Congo rebels threaten to advance on UN zones
Congolese Tutsi rebels threatened today to advance into UN-monitored buffer zones in eastern Congo after refusing to sign a declaration ending hostilities with the government, the rebels and mediators said.
Following several days of UN-backed talks in Nairobi, Kenya, the rebels led by renegade General Laurent Nkunda also declined to recommit to their own unilaterally declared ceasefire in Democratic Republic of Congo's North Kivu province.
This raised fears of a collapse of a fragile truce and of a renewal of fighting which had already driven more than a quarter of a million civilians from their homes since late August, triggering a humanitarian emergency in North Kivu.
Mr Nkunda's National Congress for the Defence of the People (CNDP) accused government soldiers and their allies, which include Rwandan Hutu rebels, of sending troops and militia into disengagement zones intended to separate the belligerents.
"This is not behaviour that we will tolerate for very long," Bertrand Bisimwa, a spokesman for Mr Nkunda said.
"If these zones are not respected, we have the right to go back on our decision. We will be obliged to retake them to secure them," he added.
UN peacekeepers in Congo said they had detected no Congolese army movements into the buffer zones.
After launching their offensive in late August, Nkunda's battle-hardened fighters routed President Joseph Kabila's army and captured swathes of territory in North Kivu before declaring a unilateral ceasefire in late October. This ended major battles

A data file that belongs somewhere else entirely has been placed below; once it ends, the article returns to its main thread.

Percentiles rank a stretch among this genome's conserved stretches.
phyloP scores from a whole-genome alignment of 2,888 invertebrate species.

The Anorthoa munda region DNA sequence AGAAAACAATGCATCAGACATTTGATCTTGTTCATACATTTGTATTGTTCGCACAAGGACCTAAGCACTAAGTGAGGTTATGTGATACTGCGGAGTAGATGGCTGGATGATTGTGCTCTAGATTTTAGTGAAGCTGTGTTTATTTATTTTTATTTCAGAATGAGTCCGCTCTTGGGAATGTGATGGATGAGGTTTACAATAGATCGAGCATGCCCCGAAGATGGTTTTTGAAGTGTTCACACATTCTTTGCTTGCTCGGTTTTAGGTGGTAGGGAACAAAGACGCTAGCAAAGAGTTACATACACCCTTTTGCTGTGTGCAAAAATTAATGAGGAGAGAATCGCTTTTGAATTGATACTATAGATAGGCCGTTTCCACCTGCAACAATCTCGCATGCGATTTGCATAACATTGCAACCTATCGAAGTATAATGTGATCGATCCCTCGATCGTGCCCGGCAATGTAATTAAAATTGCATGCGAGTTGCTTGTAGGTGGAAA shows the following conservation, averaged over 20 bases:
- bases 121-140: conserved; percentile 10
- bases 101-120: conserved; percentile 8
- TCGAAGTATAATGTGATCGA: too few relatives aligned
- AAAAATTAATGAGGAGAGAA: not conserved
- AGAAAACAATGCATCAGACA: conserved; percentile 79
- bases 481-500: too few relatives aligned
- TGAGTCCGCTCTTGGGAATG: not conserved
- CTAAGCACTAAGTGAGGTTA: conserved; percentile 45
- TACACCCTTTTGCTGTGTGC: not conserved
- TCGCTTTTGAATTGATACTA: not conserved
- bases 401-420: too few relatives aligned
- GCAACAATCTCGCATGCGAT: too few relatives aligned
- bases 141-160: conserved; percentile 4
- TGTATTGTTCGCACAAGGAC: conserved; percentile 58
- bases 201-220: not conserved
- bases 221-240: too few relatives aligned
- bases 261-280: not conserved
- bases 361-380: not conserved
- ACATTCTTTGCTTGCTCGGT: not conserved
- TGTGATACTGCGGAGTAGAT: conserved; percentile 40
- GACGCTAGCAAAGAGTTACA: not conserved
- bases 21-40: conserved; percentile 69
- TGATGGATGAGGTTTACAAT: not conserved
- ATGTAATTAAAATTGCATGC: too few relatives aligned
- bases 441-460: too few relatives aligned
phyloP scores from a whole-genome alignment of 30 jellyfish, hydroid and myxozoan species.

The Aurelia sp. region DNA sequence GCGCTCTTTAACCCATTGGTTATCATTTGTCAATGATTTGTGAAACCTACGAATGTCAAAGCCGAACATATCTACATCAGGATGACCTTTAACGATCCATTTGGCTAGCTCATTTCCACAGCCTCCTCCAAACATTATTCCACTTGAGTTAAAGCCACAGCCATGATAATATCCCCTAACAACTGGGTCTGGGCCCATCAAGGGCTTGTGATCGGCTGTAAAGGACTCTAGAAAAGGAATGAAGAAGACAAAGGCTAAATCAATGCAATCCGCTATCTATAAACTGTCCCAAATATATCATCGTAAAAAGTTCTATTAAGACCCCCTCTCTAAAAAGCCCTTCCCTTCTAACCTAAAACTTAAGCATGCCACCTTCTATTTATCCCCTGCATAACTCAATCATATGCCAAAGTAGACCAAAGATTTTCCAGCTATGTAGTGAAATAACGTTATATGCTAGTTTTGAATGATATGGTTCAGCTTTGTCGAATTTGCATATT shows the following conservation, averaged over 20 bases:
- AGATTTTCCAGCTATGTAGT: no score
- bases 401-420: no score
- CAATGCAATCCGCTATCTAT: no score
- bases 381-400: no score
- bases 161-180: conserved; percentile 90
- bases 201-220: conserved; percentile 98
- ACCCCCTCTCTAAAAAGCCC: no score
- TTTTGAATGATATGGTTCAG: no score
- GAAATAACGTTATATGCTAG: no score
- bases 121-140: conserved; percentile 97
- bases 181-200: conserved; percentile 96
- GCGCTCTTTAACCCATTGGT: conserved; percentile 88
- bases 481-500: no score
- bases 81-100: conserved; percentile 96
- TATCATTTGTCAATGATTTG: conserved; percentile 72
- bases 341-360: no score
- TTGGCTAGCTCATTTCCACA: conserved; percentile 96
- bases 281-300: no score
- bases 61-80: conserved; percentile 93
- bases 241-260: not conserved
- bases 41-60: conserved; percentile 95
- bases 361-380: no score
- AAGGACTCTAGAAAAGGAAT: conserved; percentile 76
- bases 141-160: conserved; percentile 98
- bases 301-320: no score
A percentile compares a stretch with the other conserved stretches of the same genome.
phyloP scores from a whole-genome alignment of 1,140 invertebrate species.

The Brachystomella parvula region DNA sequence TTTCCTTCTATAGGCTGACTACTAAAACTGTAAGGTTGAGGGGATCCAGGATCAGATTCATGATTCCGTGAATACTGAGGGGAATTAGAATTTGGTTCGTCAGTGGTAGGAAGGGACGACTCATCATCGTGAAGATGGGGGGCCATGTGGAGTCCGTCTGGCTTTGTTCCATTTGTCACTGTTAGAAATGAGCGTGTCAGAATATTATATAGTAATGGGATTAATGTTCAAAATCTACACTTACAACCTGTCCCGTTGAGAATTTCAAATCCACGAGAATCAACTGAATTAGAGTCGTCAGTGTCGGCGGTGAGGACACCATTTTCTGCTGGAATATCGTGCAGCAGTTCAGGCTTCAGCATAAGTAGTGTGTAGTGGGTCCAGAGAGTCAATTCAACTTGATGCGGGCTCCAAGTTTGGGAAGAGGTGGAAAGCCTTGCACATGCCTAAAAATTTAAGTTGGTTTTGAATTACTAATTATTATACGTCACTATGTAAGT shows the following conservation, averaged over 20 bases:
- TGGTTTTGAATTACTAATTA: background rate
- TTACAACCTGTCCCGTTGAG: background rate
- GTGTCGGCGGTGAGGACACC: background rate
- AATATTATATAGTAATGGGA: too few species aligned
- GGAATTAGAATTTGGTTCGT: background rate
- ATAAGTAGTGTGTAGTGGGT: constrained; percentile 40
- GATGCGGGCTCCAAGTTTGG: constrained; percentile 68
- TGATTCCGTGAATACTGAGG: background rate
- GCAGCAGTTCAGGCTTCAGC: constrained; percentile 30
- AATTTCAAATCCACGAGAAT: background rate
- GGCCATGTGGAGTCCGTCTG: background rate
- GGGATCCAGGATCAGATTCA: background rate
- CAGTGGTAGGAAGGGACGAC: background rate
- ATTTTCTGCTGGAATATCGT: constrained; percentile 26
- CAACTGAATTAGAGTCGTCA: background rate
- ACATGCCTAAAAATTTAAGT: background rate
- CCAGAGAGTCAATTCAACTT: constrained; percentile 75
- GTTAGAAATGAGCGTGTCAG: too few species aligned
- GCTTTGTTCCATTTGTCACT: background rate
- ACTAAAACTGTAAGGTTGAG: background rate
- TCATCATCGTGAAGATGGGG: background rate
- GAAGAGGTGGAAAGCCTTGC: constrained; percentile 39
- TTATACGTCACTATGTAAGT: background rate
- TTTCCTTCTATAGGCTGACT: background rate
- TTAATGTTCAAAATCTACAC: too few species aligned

with government forces but the CNDP continued to skirmish with pro-government Mai-Mai militia and Rwandan Hutu rebels.
The talks in Nairobi aimed at cementing the ceasefire and forging a lasting peace appeared to be floundering.
"The CNDP refused to sign a joint declaration of cessation of hostilities with the government of the DRC," UN and African Union mediators said in a statement today.
"Furthermore, the CNDP has declined to recommit itself to its own existing unilateral ceasefire declaration," they said, although Congo's government reaffirmed its own November18th truce.
The peace talks were due to resume on January 7th.
The mediators led by former Nigerian President Olusegun Obasanjo and former Tanzanian president Benjemin Mkapa said they had checked the rebel accusations and had found no evidence of Congolese government army incursions into the buffer zones.
"Nothing has changed. The situation remains as before. There is no [Congolese army] movement," Kevin Kennedy, a spokesman for Congo's UN peacekeeping mission (Monuc), which is charged with monitoring the disengagement zones, said.
CNDP spokesman Bisimwa dismissed this as "lies".
"In some places they are within 150 metres of our positions ... There is a risk of confrontation," he said.
The United Nations fears that unless a political settlement can be reached the North Kivu conflict could escalate into a repeat of a 1998-2003 war which sucked in neighbouring states and devastated the vast, mineral-rich former Belgian colony.